“But if you bought me a car now, it would be yours when I go away to school in two years. Still practically new,” Helen said optimistically. Unfortunately, her father was no sucker.
“Lennie, just because the state of Massachusetts thinks it’s okay for sixteen-year-olds to drive . . .” Jerry began.
“Almost seventeen,” Helen reminded.
“Doesn’t mean that I have to agree with it.” He was winning, but Helen hadn’t lost yet.
“You know, the Pig only has another year or two left in her,” Helen said, referring to the ancient Jeep Wrangler her father drove, which she suspected might have been parked outside the castle where the Magna Carta was signed. “And think of all the gas money we could save if we got a hybrid, or even went full electric. Wave of the future, Dad.”
“Uh-huh” was all he’d say.
Now she’d lost.
Helen Hamilton groaned softly to herself and looked out over the railing of the ferry that was bringing her back to Nantucket. She contemplated another year of riding her bike to school in November and, when the snow got too deep, scrounging for rides or, worst of all, taking the bus. She shivered in anticipated agony and tried not to think about it. Some of the Labor Day tourists were staring at her, not unusual, so Helen tried to turn her face away as subtly as she could. When Helen looked in a mirror all she saw were the basics—two eyes, a nose, and a mouth—but strangers from off island tended to stare, which was really annoying.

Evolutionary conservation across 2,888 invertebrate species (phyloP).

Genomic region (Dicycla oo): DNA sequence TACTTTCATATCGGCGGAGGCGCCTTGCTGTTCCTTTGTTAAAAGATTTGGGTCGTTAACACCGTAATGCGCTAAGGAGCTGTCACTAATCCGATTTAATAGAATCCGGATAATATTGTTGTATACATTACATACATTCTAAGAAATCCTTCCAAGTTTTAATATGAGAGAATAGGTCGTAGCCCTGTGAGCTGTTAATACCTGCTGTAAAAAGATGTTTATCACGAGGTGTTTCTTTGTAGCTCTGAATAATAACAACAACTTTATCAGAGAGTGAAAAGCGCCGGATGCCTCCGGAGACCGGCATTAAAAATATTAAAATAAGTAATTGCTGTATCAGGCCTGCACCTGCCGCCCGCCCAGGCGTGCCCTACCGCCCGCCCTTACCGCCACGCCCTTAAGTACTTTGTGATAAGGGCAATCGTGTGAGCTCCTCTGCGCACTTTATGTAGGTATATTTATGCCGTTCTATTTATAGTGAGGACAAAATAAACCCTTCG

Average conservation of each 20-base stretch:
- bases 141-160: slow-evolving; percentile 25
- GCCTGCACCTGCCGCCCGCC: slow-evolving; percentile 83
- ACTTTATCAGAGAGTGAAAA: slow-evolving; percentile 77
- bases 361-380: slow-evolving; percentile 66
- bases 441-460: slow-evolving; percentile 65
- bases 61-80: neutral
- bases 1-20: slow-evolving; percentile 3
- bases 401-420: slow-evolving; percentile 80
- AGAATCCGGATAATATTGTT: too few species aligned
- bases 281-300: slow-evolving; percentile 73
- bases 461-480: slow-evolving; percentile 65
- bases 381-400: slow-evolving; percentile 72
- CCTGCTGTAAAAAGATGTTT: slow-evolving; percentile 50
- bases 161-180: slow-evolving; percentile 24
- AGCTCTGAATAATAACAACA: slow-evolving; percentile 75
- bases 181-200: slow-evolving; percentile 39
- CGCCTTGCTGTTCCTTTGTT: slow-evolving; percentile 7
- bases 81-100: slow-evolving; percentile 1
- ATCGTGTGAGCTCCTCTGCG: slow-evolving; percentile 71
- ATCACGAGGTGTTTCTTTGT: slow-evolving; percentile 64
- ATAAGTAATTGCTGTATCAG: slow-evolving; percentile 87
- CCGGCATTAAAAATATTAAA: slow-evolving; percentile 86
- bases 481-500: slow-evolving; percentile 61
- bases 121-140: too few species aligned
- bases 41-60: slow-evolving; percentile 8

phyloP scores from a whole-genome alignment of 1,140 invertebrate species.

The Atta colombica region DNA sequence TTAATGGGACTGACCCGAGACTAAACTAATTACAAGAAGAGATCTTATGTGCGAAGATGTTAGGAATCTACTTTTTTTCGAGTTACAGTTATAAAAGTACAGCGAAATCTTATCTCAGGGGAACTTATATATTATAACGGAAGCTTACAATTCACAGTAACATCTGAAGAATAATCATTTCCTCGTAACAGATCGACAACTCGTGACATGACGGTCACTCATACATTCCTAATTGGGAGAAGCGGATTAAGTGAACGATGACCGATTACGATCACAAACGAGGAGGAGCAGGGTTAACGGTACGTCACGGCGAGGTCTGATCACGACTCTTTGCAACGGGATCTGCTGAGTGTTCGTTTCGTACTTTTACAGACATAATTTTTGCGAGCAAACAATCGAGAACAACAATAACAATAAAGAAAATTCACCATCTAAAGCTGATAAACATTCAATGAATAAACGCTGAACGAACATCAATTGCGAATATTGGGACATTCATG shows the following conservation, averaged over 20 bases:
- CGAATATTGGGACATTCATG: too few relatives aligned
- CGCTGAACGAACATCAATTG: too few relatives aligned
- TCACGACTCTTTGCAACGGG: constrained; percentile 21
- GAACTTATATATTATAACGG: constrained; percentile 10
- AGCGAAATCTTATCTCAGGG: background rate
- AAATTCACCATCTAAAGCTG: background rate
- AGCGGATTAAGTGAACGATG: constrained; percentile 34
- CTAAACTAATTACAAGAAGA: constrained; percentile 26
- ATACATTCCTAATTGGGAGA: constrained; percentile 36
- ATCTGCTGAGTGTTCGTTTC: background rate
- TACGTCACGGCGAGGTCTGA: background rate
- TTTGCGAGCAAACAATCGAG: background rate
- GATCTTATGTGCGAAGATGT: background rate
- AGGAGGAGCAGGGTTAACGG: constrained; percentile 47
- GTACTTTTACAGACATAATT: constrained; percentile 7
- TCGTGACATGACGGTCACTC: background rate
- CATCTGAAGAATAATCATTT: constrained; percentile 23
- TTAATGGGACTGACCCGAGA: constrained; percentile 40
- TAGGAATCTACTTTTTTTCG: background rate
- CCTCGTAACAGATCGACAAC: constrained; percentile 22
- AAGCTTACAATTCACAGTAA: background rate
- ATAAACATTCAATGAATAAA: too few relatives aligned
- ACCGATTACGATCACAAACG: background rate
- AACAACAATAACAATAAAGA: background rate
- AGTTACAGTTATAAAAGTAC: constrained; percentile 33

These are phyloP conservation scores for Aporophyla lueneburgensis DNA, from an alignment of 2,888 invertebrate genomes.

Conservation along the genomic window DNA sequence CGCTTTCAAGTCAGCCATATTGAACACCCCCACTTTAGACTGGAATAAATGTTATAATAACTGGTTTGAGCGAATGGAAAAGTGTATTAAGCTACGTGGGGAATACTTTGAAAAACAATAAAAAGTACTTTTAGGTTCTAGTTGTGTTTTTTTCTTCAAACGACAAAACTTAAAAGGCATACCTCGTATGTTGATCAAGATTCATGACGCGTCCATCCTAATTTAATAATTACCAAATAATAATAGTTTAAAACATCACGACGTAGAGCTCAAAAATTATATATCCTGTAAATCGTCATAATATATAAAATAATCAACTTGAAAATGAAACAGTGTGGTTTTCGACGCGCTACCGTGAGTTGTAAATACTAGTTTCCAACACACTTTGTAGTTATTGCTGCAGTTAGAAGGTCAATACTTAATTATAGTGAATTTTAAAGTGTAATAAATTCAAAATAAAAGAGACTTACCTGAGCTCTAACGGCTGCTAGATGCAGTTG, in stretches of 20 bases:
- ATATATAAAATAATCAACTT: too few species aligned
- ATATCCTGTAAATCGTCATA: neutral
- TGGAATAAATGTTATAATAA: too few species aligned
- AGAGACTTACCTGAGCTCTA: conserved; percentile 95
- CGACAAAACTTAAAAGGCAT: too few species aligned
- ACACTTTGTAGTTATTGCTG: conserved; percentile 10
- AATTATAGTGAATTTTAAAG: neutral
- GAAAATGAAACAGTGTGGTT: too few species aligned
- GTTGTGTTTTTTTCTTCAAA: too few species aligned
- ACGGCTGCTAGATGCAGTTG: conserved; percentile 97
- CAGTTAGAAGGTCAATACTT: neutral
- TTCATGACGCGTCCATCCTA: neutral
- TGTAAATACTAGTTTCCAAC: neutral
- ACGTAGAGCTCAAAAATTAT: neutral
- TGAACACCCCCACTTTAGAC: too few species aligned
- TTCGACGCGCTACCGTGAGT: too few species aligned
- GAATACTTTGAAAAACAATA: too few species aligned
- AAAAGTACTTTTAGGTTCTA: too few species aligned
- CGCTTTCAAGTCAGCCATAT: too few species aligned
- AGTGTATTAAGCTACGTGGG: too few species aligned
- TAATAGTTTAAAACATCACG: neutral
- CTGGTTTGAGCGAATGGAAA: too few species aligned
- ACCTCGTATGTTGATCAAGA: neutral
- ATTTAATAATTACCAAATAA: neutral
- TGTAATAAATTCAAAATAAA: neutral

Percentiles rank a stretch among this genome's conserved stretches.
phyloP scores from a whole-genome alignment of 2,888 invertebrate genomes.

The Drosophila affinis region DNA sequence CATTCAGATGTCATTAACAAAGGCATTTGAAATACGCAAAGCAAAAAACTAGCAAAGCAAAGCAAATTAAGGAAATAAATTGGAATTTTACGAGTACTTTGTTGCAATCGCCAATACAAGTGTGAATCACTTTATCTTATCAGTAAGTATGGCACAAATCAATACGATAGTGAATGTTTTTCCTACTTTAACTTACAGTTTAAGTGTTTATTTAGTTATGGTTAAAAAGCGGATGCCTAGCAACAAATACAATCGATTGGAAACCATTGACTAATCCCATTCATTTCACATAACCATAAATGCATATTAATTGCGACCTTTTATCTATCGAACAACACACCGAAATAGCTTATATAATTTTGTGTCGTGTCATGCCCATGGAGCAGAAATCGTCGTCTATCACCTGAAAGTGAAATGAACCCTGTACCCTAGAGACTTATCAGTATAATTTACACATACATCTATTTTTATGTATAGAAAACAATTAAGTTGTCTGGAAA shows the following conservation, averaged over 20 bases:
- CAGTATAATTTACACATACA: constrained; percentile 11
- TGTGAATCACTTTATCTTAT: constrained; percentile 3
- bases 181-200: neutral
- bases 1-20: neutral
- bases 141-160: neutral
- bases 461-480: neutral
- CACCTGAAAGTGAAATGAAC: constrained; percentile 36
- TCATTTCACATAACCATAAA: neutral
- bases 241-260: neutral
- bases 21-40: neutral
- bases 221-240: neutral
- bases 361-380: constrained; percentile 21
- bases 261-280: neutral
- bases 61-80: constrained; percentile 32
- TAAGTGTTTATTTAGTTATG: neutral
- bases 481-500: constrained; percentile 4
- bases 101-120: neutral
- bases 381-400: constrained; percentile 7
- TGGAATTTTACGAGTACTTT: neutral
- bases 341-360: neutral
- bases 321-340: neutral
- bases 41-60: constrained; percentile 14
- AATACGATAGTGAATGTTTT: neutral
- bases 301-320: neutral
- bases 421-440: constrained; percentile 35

Luckily for Helen, most of the tourists on the ferry that afternoon were there for the view, not her portrait. They were so determined to cram in a little scenic beauty before the end of summer that they felt obliged to ooh and aah at every marvel of the Atlantic Ocean, though it was all lost on Helen. As far as she was concerned, growing up on a tiny island was nothing but a pain, and she couldn’t wait to go to college off island, off Massachusetts, and off the entire eastern seaboard if she could manage it.
It wasn’t that Helen hated her home life. In fact, she and her father got along perfectly. Her mom had ditched them both when Helen was a baby, but Jerry had learned early on how to give his daughter just the right amount of attention. He didn’t hover, yet he was always there for her when she needed him. Buried under a thin layer of resentment about the current car situation, she knew she could never ask for a better dad.
“Hey, Lennie! How’s the rash?” yelled a familiar voice. Coming toward her was Claire, Helen’s best friend since birth. She tipped unsteady tourists out of her path with artfully placed pushes.
The sea-goofy day-trippers swerved away from Claire like she was a linebacker and not a tiny elf of a girl perched delicately on platform sandals. She glided easily through the stumbling riot she had created and slid next to Helen by the railing.
“Giggles! I see you got some back-to-school shopping done, too,” Jerry said as he gave Claire a one-armed hug around her parcels.
Claire Aoki, aka Giggles, was a badass. Anyone who took a look at her five-foot-two frame and delicate Asian features and failed to recognize her inherent scrappiness ran the risk of suffering horribly at the hands of a grossly underestimated opponent. The nickname “Giggles” was her personal albatross. She’d had it since she was a baby. In her friends’ and family’s defense it was impossible to resist calling her Giggles. Claire had, hands down, the